How-to Cope: What You Learn on a Trip to the Museum
Welcome. Thank you for joining us. A few years ago I decided I needed a day off. A day to clear my head of the silliness of Monday through Friday. So I took one. As it turns out our oldest had the day off, too. An administration day at school, whatever that is.
We decided to go meet some dinosaurs. What could be better for clearing the mind than seeing things, real things, that are impossible to believe? So we agreed that we’d visit the Natural History Museum in New York City. Together we planned. We’d wake up early, get dressed warmly in layers (winter cold; museum hot), and be ready for an adventure. Two kids on an adventure—one 35 and one 5—what could be better? The day, it turns out.
We live in a lovely little coastal town in New Jersey. Taking the boat to New York City is a reliable and convenient commute. Since many good adventures involve water travel, we decided that boat would be the best way to approach the dinosaurs. Boat to subway to museum to dinosaurs to museum to subway to boat. Easy Peasy. And so it was.
We boarded the ferry and settled into seats with a view on the enclosed top deck. I was focused almost entirely on the dinosaurs. I talked about them. I shared when I’d seen my first one. I shared what I knew about them. My oldest focused on everything else that was in plain sight. She saw the boat, its seats, its uniqueness, its color, its shape, its…its everything. We talked about the boat and then the subway and then the museum and finally the dinosaurs.
By the time we saw the dinosaurs I was amazed—but not by them. By my oldest. She had been learning non-stop for more than three hours. I was exhausted and she was just settling in for what I had expected to be the amazing part of the visit. We stood together, peeling off outer layers in the museum’s heat, staring at giant brown skeletons that offered little to no context of what they were for, other than to be stared at. Hundreds of people we did not know milled around us as we stared. My oldest nodded, asked some questions, and then asked, “So, when can we go on the boat again?” Priceless. I smiled.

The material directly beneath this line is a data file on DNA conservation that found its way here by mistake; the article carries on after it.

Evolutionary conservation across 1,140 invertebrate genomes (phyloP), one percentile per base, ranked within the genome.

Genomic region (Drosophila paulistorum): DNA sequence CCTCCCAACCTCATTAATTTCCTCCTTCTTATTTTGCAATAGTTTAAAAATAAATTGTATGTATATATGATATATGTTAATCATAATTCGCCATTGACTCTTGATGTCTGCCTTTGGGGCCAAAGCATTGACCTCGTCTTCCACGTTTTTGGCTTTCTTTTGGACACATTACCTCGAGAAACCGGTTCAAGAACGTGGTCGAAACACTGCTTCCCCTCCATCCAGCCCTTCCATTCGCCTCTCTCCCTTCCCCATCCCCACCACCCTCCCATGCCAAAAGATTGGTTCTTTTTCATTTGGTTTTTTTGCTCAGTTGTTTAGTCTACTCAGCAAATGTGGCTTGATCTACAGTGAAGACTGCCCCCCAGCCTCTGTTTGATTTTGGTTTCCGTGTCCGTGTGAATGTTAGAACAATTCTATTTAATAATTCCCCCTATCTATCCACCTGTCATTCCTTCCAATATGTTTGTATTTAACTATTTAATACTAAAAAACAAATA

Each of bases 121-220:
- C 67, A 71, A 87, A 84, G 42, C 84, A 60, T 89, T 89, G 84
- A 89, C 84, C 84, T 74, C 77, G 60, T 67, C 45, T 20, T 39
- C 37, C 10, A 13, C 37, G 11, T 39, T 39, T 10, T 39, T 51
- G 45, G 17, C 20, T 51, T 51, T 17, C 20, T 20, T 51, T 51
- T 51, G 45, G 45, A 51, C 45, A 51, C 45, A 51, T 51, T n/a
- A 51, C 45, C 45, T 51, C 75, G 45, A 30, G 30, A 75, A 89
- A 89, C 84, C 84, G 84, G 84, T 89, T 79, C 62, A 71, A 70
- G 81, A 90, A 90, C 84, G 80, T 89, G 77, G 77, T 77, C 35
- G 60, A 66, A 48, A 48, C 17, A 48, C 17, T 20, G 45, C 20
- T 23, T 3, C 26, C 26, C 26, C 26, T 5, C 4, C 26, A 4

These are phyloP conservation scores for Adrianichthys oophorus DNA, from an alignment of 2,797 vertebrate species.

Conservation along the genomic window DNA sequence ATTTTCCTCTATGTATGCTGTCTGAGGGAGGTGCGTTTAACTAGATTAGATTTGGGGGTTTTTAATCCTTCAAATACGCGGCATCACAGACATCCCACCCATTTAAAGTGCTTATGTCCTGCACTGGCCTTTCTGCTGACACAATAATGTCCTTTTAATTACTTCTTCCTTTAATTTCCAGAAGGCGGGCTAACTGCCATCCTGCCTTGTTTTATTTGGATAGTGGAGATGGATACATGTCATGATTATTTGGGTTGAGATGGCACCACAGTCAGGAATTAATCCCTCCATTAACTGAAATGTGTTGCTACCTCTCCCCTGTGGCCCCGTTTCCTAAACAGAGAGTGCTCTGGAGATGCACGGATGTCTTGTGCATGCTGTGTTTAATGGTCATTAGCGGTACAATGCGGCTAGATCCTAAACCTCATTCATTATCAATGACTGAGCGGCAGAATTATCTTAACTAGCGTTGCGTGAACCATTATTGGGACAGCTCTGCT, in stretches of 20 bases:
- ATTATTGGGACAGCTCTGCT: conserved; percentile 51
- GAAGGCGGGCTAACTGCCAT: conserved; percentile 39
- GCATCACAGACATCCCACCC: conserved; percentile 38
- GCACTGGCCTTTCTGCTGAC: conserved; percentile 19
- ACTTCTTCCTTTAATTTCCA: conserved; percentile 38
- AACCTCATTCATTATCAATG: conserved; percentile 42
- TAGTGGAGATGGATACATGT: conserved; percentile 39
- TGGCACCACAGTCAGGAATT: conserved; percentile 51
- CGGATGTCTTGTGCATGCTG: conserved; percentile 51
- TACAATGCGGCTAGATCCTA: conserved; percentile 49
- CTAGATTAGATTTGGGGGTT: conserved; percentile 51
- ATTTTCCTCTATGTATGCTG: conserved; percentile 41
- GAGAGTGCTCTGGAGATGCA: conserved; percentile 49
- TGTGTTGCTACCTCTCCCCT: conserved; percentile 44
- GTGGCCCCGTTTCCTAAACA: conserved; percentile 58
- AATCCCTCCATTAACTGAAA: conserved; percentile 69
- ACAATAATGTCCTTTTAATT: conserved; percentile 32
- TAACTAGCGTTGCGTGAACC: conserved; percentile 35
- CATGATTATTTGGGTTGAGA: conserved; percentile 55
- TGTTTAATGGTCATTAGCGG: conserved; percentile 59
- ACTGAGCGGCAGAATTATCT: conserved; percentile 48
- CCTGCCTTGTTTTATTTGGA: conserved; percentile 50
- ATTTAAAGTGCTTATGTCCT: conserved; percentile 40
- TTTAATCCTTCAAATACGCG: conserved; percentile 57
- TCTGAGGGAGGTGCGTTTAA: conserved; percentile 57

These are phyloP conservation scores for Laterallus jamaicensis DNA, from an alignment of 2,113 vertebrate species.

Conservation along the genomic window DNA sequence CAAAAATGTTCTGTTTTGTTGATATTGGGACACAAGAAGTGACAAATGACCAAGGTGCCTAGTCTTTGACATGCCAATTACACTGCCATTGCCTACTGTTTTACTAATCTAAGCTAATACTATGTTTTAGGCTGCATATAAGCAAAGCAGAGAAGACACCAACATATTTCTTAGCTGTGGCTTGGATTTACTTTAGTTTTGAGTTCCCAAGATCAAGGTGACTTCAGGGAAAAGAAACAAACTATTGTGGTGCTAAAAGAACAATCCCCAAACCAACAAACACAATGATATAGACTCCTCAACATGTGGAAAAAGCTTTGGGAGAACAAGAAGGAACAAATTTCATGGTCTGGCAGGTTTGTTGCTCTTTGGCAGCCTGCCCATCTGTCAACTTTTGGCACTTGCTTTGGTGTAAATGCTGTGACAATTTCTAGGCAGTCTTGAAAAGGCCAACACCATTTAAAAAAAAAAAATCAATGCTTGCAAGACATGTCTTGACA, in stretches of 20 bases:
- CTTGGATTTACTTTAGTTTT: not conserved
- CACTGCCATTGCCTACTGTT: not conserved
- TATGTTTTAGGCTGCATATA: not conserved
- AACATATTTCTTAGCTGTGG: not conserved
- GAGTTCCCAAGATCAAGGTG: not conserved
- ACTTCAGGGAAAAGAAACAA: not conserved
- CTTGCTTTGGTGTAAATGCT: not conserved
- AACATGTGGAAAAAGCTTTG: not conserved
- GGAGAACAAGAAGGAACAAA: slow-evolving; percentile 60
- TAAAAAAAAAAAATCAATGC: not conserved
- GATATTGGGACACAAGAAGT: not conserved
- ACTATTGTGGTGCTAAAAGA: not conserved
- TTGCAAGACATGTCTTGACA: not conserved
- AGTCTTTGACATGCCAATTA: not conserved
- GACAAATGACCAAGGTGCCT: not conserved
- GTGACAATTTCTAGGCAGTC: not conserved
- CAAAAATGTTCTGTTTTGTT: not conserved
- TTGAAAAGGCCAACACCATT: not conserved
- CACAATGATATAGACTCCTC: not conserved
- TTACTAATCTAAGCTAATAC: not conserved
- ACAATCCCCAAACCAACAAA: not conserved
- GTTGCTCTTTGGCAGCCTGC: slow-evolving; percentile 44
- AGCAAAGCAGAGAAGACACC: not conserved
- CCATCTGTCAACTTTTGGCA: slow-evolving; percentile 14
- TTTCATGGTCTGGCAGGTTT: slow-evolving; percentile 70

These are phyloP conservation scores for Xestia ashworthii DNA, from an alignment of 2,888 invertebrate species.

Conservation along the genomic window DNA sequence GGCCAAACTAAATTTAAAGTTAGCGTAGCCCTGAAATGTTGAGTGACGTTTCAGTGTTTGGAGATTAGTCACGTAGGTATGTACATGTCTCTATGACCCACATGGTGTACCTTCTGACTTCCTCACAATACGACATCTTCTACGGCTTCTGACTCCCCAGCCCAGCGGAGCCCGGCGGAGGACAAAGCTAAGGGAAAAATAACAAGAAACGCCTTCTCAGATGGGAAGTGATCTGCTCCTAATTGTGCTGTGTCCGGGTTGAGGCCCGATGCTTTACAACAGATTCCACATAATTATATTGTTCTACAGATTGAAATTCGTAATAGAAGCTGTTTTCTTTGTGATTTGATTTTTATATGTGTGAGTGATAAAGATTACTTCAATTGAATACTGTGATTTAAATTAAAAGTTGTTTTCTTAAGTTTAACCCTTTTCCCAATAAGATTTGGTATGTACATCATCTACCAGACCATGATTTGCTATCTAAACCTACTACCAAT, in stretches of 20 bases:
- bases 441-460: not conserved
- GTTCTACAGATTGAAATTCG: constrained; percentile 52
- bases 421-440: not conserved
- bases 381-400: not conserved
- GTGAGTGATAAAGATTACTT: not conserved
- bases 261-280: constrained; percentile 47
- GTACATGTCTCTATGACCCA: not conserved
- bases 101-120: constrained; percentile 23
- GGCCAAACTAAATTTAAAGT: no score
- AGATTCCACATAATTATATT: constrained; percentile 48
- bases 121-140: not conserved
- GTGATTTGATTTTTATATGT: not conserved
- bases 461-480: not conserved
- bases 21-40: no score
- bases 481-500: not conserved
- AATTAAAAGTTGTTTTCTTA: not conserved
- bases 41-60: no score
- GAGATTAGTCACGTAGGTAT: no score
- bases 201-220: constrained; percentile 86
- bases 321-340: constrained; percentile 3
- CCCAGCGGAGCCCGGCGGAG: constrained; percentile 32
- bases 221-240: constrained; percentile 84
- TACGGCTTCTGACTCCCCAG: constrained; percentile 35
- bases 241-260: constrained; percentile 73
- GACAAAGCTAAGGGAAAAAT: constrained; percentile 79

We wandered through an exhibit with whales, another with stuffed animal specimens, another with Mayan art. We stayed with the Mayan art for a long while. My oldest studied in some detail pots, bowls, masks, clothes, and everything else Mayan that was displayed. Sometimes it was clear that she was curious. Sometimes it was clear that she thought she was supposed to be curious.
Hunger finally dragged us away and toward the boat. We munched on M&Ms and wrap sandwiches as we journeyed from museum to subway to boat. As we boarded the boat for a second time, eyelids were heavy. Questions came less quickly but came nonetheless. My oldest slept on the way home.
We had enjoyed a day together. A day of learning about what we’d intended to learn and about what was in plain sight. I have used this day often as a reminder. There is an awful lot to share that is in plain sight, and which our little ones find as interesting as the special moments we try to craft when there is a little extra time. I learned a lot from our trip to the museum, and I still do.
This week we took another trip to another museum. It, too, was quite the experience. I will share more about it another time.
Speak to you soon,